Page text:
Do My Dreams Feel Like Yours?

Word of the Day for Friday, April 16, 2010

oneiric \oh-NY-rik\, adjective: Of, pertaining to, or suggestive of dreams; dreamy.

Oneiric comes from Greek oneiros, "dream."

A little more on dreams, as I was thinking about it and realized that when we talk about our dreams, we never really do them justice. One can describe a dream- the sounds, the visions- but one can hardly reproduce the experience in the mind of another. Is it as important to accurately convey a dream to another individual as it is to convey a waking event? Because a dream is an experience of the mind, but waking events are largely mental experiences as well.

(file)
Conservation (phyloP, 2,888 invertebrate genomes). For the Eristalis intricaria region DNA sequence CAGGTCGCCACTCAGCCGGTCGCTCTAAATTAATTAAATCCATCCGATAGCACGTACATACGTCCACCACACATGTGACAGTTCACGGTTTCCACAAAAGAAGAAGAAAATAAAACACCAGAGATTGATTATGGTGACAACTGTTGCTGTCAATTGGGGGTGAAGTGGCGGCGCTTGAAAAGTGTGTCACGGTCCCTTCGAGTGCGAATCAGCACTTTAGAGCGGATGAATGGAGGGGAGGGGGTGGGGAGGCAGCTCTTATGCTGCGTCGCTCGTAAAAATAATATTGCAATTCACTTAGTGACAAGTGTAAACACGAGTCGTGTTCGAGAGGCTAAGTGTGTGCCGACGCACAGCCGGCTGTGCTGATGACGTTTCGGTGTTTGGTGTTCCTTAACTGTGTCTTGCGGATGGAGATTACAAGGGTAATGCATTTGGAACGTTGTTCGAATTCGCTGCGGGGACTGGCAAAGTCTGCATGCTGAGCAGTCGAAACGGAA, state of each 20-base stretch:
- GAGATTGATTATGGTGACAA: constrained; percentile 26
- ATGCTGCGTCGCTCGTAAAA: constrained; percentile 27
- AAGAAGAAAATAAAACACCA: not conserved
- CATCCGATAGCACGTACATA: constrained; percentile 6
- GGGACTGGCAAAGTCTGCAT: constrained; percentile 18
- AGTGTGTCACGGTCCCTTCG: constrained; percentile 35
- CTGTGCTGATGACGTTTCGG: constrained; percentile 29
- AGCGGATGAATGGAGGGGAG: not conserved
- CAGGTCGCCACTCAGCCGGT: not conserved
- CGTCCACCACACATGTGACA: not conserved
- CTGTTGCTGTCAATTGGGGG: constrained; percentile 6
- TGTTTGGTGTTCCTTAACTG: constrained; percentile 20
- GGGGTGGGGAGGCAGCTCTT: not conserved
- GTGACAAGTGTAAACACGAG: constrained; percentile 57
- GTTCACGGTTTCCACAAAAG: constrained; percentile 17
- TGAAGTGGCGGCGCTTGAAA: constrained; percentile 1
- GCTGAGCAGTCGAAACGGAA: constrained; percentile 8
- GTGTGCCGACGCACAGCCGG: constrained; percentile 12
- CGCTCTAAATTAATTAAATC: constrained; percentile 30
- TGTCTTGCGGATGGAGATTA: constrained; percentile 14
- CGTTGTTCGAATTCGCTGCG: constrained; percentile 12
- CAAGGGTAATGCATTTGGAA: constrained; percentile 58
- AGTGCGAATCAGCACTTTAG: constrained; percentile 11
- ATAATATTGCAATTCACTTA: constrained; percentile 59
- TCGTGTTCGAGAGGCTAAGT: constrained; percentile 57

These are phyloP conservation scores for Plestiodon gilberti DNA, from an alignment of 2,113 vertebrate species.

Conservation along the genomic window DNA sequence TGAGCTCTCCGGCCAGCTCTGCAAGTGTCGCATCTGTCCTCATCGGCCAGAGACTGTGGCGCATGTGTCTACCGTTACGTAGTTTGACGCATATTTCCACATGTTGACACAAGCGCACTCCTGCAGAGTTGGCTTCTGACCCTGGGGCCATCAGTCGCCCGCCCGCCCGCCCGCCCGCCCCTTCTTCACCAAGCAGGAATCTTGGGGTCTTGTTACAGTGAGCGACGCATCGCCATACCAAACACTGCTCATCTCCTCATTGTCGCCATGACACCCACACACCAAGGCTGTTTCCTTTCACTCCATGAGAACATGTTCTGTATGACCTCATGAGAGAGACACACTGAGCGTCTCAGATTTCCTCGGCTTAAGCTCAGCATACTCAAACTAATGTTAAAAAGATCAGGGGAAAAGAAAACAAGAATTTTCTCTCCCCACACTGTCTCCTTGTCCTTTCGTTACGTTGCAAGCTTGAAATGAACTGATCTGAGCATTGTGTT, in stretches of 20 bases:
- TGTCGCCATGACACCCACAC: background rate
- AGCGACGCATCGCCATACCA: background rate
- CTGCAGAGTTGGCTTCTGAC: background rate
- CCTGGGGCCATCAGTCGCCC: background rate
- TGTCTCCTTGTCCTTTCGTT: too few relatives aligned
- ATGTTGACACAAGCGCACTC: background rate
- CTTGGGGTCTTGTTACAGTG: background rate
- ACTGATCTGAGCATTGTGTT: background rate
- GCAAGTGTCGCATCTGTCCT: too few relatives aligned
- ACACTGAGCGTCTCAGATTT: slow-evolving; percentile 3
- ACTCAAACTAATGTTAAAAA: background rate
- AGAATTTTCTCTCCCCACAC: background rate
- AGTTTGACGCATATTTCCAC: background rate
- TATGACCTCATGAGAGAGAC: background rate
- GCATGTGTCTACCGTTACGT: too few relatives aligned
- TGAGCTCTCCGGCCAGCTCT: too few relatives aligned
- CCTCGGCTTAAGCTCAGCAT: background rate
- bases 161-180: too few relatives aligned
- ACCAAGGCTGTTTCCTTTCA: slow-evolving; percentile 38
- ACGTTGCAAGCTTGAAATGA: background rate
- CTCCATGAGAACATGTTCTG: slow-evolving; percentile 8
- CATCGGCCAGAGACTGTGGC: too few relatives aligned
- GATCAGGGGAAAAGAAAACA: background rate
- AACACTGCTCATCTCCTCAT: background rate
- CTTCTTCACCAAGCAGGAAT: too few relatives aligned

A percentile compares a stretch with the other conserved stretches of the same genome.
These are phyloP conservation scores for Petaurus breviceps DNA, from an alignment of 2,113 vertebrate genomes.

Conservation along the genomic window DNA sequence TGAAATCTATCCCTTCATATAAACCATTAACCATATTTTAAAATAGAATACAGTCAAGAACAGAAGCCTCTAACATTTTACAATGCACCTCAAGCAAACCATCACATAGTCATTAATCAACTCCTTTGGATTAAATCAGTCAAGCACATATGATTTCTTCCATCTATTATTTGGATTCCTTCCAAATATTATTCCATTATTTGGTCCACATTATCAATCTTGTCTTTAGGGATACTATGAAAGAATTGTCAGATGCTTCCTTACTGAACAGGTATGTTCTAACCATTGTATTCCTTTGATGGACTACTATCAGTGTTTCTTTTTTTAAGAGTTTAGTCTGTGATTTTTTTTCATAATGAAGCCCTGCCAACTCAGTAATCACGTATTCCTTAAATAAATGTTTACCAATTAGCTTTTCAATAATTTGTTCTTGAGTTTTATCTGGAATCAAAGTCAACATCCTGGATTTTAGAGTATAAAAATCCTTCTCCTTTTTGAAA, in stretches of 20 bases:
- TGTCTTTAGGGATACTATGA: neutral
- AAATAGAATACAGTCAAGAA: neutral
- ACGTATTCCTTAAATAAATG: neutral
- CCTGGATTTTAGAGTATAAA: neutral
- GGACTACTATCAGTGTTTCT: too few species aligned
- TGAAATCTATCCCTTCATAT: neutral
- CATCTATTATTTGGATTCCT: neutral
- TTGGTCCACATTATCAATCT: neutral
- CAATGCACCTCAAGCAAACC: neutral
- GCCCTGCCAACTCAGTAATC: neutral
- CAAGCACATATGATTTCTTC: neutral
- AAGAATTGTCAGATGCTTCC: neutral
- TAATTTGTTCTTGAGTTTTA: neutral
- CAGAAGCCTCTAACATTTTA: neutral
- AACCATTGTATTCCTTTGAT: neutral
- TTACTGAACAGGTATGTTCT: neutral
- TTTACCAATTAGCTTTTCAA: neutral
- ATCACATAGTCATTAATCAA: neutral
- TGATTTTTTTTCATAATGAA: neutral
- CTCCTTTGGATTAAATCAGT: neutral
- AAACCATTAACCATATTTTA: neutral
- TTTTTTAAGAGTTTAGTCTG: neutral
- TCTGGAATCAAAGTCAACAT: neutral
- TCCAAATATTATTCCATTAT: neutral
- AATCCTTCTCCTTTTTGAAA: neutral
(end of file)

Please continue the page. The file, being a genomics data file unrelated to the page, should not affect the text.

So, what I'm wondering is: that feeling that we have while dreaming, the mood of a dream, so to speak- is it universal, or unique to each individual? It's kind of like that question of, "Does my green look like your green?" As far as I know, there's no way to measure this, maybe through some deep discussion, or some of those neuro-electrode-thingies. I don't know. But when we talk about our dreams, there always seems to be a missing element of the narrative; at least that's the case for me. Perhaps that something is a blanket of thought, composed of other mental activity occurring during the dream, creating a kind of dull atmosphere, a residue of unconscious energy. That blurry, other-worldly experience that we vaguely recall with varying frequency and precision, what is the root of that sensation? And why do some dreams feel more "real" than others? I may have to expand upon this at a later date. Please, feedack is welcome.


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